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French Polynesia: New Law on the Functioning of Governing Institutions

(Aug. 16, 2011) Law 2011-814 of August 1, 2011, adopted by the French Parliament, on the functioning of the institutions of French Polynesia, aims in general to improve the functioning of those institutions and, in particular, to permit the emergence of a stable majority in the French Polynesian Assembly. (Loi organique n° 2011-918 du 1er août 2011 relative au fonctionnement des institutions de la Polynésie française, LEGIFRANCE; Loi organique n° 2011-918 du 1er août 2011 relative au fonctionnement des institutions de la Polynésie française, Exposé des motifs, LEGIFRANCE (both last visited Aug. 11, 2011).)

French Polynesia, an oversea territory of France, has the legal status of a collectivité. A constitutional reform of March 28, 2003, redefined the status of French overseas territories and divided them into two administrative categories, départements and collectivités. (La Constitution, arts. 73-74 (1958), LEGIFRANCE.) As a general rule, French law and regulations apply in overseas départements as in the mainland. In contrast, collectivités are governed by autonomy statutes, allowing them to pass their own laws, except in areas such as foreign affairs, defense, the courts, security, and currency, which remain the preserve of the French state. Political life in French Polynesia has been marked by great instability since the mid-2000s. (Exposé des motifs, supra.)

The Law amends the election rules applicable to the members of the Assembly and guarantees better representation of the various archipelagoes within the territory (arts. 1-5). The number of ministers was reduced from 15 to from seven to ten (art. 21). According to a French parliamentary document, this was done at the request of Polynesian civil society and in order to save money. This number is considered reasonable due to the size of the territory. As a result, ministries will be reorganized in a more coherent fashion and will avoid duplication of functions (art. 21). The President of French Polynesia will now be limited to a maximum of two terms. The objective is to encourage a renewal of Polynesian political life (art. 22).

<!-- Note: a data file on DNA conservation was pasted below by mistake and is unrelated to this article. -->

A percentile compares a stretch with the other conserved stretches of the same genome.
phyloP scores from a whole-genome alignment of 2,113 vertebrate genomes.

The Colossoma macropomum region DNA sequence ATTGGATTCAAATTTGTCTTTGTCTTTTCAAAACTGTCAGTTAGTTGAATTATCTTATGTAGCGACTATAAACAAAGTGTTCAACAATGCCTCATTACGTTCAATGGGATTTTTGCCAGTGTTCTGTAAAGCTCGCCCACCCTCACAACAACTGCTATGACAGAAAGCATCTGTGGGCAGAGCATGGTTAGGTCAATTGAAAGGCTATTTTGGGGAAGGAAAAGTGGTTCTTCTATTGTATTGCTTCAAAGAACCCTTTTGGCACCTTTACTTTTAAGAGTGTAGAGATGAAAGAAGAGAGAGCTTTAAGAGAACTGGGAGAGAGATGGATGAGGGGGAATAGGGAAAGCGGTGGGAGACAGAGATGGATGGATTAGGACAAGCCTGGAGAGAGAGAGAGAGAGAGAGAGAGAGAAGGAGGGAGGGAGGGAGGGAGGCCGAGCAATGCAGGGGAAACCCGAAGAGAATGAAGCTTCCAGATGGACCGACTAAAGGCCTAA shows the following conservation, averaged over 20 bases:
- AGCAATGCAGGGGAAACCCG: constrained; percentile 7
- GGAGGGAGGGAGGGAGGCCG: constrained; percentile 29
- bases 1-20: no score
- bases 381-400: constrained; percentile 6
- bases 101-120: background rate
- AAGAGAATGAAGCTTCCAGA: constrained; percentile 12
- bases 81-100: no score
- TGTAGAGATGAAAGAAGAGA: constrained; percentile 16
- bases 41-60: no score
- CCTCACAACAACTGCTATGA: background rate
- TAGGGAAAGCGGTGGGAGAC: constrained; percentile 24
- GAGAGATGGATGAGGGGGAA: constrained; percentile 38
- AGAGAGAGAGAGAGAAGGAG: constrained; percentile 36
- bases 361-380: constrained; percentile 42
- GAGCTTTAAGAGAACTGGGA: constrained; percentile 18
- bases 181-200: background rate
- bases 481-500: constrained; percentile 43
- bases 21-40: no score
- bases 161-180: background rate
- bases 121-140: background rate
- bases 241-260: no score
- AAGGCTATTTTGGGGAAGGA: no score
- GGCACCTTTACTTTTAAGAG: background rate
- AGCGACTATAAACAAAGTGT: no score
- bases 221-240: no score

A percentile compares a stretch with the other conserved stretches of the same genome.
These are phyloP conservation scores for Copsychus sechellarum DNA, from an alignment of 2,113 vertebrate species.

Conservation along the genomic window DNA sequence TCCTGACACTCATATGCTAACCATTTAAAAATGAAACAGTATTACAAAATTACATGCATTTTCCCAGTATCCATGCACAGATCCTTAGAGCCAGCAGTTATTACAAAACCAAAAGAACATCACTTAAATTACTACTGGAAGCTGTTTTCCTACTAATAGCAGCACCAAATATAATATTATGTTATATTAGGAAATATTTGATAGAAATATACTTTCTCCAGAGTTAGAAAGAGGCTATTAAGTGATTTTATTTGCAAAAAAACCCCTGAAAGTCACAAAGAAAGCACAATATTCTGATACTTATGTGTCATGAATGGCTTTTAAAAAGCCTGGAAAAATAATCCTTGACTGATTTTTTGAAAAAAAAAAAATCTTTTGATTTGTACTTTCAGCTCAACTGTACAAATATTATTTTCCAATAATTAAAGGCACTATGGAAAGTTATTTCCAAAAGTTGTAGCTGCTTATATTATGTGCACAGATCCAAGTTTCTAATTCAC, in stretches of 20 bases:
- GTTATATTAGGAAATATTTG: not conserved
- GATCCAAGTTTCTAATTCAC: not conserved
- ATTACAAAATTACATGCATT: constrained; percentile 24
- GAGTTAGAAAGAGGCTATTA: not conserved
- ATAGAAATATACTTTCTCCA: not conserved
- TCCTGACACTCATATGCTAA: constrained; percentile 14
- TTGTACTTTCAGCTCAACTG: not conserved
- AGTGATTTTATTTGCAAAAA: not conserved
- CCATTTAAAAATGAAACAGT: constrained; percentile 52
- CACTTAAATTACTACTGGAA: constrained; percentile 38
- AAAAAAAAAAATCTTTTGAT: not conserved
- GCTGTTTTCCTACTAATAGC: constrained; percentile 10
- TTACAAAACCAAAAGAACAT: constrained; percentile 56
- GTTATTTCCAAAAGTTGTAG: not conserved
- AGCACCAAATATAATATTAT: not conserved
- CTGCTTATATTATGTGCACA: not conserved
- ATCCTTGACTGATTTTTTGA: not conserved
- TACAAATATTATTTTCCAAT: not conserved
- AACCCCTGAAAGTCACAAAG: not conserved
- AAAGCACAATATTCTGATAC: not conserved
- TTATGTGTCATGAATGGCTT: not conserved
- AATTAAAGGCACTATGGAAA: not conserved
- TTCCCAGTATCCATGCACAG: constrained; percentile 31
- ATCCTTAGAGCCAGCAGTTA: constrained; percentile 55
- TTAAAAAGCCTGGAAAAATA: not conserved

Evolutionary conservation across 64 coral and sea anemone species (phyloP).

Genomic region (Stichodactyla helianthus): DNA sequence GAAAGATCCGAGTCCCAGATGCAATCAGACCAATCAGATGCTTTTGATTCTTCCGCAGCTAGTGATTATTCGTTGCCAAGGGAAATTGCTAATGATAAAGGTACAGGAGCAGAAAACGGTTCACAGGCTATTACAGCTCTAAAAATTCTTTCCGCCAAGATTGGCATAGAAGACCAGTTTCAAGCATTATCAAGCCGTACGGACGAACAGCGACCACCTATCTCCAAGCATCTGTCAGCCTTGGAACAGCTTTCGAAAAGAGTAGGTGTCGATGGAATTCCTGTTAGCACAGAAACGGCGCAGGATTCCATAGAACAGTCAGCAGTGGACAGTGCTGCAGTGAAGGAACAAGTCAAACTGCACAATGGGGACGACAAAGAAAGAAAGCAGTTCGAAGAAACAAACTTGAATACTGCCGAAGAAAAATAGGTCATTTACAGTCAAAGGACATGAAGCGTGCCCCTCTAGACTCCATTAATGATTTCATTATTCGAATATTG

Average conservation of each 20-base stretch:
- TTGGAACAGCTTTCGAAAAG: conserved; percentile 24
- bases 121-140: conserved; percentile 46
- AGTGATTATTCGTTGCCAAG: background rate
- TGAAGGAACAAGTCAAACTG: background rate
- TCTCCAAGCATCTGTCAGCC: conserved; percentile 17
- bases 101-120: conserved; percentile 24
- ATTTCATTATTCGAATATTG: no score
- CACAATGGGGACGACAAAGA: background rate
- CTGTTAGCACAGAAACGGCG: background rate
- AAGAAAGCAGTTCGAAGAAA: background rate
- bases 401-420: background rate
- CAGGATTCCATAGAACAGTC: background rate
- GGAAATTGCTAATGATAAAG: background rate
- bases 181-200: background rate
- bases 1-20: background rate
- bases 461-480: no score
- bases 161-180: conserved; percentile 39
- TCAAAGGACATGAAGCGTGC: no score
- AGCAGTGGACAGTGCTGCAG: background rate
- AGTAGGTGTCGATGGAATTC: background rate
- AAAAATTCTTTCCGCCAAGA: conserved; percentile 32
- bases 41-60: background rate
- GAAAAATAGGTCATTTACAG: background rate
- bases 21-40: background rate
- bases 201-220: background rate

The Law authorizes the creation of independent administrative authorities in order to regulate the economic sector (art. 8). It also provides that the French Polynesian Assembly must prepare a general plan setting forth the fundamental orientation in matters of sustainable development, improvement of the territory, and protection of the environment (art. 12). The Law also is designed to limit the number of Cabinet aides, which at one point in the 2000s reached 693. (Exposé des motifs, supra.) The service of these aides is to end at the same time that the functions of the authority under whom they are place ends (art. 24). Finally, the conditions for lodging and adopting motions of no confidence have been amended, and the number of representatives required to lodge such motions has been increased (art. 35).